Remembering Pillow

The baby knits don't fray, so they're perfect for applique, even reverse applique.  I cut two identical sets of rectangles from her clothes, to become memory pillows for myself and for my mother.  Brandon was by my side during the most traumatic moments, but my mother shared many of the happy ones.  She ventured with me on therapy trips, in hospitalizations and spent many days at my home, caring for baby.  These memories are her memories too.  Survivors must share stories.

Remembering Pillow

At first I thought the words would say "peace" and "love" on my pillow and "joy" and "hope" on my mother's.  I was trying to untangle emotions swirling after her death.  But, as time passed, I wanted the words to tie more directly to Eleni.  I tried to think of words that described her, but I truly barely knew her.  It is a very bad thing not to know your child.  It is better, slightly better, if someone else knows her.  It is the worse thing if no one could know her because she could not be herself.

Remembering Pillow

So, there are not many words to describe Eleni, but I chose "sweet baby" and my mother chose "baby love."  Words that fit on a pillow.  Our best words, but just words.

I thought when I shared this finished pillow I would talk about how I haven't much needed a pillow for remembering.  Not yet.  Being pregnant is an evolving reminder.  There is more to say here.  But then I realized that though each fabric tells a small story (and they are rather small, perhaps dull), I may not be able to recount these tales 4, 5, 6 years from now.  So, perhaps I ought to record them.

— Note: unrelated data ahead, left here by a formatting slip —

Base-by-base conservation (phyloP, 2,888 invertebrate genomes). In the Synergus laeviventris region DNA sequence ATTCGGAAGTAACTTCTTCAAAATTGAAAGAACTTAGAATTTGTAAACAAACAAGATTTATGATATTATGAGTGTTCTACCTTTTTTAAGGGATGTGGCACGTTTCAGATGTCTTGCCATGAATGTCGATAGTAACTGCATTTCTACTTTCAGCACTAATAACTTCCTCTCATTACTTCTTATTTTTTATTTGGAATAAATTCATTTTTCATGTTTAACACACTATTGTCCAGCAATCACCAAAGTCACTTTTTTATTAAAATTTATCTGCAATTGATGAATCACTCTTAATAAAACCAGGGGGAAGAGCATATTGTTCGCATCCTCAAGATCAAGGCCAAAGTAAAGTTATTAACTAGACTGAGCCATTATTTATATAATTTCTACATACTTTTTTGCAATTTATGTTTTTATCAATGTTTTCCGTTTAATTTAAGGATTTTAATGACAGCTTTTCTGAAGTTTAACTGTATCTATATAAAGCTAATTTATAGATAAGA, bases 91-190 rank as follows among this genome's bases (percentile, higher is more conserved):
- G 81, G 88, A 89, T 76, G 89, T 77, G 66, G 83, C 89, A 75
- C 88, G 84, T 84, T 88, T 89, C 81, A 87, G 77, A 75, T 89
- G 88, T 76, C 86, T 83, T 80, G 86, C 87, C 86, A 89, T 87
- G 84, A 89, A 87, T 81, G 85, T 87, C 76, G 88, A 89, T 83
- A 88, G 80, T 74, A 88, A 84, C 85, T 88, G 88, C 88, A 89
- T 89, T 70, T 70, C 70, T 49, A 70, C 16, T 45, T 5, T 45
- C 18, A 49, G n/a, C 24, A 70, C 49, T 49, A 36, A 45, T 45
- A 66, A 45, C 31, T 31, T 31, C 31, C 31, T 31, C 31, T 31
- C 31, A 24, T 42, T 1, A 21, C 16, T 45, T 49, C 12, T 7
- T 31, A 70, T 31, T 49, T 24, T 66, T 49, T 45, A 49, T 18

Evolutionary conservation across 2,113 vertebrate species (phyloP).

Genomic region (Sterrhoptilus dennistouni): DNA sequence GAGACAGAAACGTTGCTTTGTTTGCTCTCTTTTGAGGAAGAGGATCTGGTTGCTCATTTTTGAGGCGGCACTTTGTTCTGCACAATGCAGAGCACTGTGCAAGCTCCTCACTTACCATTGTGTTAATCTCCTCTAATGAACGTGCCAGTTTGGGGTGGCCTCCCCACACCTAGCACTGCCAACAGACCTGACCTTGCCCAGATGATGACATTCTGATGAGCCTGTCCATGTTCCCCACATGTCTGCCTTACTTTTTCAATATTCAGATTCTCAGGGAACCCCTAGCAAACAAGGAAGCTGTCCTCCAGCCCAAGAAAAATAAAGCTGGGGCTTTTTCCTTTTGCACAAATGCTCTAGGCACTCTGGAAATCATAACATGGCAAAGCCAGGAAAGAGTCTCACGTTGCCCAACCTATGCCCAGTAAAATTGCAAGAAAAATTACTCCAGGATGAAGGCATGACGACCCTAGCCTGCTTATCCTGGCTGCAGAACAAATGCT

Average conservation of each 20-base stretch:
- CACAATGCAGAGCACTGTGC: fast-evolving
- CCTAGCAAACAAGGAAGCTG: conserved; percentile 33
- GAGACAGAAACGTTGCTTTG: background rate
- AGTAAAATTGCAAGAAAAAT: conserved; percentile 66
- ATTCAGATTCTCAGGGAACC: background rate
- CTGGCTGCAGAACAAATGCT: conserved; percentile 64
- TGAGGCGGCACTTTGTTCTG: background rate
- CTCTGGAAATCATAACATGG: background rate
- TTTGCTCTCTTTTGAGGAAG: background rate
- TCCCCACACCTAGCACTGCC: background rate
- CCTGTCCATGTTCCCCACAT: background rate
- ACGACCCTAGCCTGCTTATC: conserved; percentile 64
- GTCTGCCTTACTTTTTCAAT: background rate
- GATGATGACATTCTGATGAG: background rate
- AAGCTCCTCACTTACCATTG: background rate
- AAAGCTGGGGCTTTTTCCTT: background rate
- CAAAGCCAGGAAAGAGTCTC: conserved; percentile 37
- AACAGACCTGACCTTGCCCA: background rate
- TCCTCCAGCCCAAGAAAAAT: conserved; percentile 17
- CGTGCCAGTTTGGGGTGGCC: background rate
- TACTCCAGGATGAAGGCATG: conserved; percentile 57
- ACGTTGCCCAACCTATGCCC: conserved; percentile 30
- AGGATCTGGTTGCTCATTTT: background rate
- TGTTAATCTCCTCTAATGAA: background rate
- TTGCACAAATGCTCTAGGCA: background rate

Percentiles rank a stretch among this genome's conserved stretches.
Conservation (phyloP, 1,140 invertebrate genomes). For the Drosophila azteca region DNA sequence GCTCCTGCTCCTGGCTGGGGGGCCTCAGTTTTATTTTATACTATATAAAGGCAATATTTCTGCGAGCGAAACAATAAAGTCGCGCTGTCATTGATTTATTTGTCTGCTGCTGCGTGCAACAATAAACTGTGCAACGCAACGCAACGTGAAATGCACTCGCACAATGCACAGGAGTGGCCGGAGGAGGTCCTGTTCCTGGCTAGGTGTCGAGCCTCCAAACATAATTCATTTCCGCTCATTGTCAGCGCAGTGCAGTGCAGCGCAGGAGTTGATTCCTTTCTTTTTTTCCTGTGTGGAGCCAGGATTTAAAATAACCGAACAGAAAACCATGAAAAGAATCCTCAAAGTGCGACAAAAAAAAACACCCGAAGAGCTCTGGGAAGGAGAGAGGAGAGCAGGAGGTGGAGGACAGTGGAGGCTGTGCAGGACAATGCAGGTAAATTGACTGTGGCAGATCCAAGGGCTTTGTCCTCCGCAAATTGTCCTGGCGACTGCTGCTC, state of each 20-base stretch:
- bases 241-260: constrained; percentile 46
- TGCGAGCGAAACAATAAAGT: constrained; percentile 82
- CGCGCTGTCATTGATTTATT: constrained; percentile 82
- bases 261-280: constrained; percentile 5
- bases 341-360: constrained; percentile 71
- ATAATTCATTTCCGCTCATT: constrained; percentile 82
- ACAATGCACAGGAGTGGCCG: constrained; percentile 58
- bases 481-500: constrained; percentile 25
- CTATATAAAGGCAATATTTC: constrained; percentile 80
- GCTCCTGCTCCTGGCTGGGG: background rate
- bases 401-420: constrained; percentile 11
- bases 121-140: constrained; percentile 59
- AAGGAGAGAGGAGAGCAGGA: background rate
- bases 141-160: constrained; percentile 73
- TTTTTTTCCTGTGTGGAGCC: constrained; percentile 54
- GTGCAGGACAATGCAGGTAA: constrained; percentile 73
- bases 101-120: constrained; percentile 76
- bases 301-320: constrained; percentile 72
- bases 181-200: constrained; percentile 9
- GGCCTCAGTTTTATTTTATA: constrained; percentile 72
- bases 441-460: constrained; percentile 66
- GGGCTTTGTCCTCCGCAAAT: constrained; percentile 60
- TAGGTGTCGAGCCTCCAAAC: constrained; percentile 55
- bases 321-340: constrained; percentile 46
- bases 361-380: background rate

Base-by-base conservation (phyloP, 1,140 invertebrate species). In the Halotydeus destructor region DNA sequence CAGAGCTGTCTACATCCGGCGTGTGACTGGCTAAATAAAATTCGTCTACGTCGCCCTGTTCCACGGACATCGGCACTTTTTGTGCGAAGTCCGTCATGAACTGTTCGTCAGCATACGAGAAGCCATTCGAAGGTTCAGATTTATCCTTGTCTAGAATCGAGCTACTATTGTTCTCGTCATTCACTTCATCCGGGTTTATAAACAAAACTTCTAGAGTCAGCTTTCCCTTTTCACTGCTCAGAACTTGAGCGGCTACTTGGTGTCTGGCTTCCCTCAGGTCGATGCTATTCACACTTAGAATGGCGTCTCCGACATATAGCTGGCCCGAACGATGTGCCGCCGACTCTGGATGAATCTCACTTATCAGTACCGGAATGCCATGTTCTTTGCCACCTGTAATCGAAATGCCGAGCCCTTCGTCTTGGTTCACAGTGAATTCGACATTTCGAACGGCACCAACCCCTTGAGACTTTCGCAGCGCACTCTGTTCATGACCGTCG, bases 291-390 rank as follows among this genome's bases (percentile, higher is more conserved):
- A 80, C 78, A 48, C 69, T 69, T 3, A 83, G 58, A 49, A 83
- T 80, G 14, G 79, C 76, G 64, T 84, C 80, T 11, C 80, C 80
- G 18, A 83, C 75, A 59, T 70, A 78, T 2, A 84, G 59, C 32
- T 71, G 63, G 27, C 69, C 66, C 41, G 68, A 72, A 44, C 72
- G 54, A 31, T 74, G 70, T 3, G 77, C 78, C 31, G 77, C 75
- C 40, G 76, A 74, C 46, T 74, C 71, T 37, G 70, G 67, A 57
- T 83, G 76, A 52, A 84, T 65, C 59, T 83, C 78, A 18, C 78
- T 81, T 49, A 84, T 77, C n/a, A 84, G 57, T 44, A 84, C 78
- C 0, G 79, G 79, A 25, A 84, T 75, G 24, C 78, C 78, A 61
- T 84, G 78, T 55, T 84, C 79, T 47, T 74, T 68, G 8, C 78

Remembering Pillow

From top left...

*Gray Floral and the matching Plum Floral ("e") - a set of onesies I bought early autumn (7 months).  Shopping for Eleni had many rules:  zippers and crotch snap closures would interfere with access to her belly for frequent feedings.  Cute hoods or other fanciful designs aren't comfortable to lay upon.  Mostly, she sleeps.  When I came home from shopping, I bitterly chopped off the onesie snaps to transform the bodysuits into shirts.  The waffle weave caused the fabrics to shrink, to bounce up higher and shorter than optimal.  New and practically ruined. 

*Pink Apples - a top my mother gave to Eleni that looked so cute with her green diapers.  Something I reached for often during an exciting time (5 months) when she appeared to be making volitional movements and learning to roll over.

*Rose Asterisks + the solid Rose below ("e") - a lovely kimono sleep set by Tea, which my mom scored at a second hand shop.   Perfect for my lounge baby, comfortable and warm in winter (10 months).  Eleni wore this set so often, including when we journeyed to Charleston for our last lengthy hospitalization.  Mom and I took her in early January, desperate to find professionals who could speak authoritatively about her complex medical condition.  And they did.  They told me how serious was her struggle, offered a few last-ditch interventions and, with us, hoped for best.

*Blue diamonds + solid Yellow (bottom left corner) - a very stylish ensemble gifted to me by a dear old friend.  The last gift Eleni received before she was born.  The last time I floated in eager expectation of a healthy, happy little girl.  A relic of innocence.

*Tiny Blue/Purple Floral - A pretty little onesie-turned-shirt which had a sweet ribbon bow at the neck.  Perfect with her blue or purple diapers (6 months).  I remember her wearing this when Rachel, her speech therapist, would come to our home.  Baby please swallow, baby please move your tongue, move your jaw, can you look at me, baby?  The time she touched diluted lemon juice to Eleni's tongue, and she actually puckered her mouth!

*Blue Denim ("s") - Jeggings.  My baby wore jeggings.  It was a mark of the time.  They fit her when she was just months old.  They fit her when she was 10 months old.  They stretched.  She grew.  They always seemed comfortable.  All admired her style.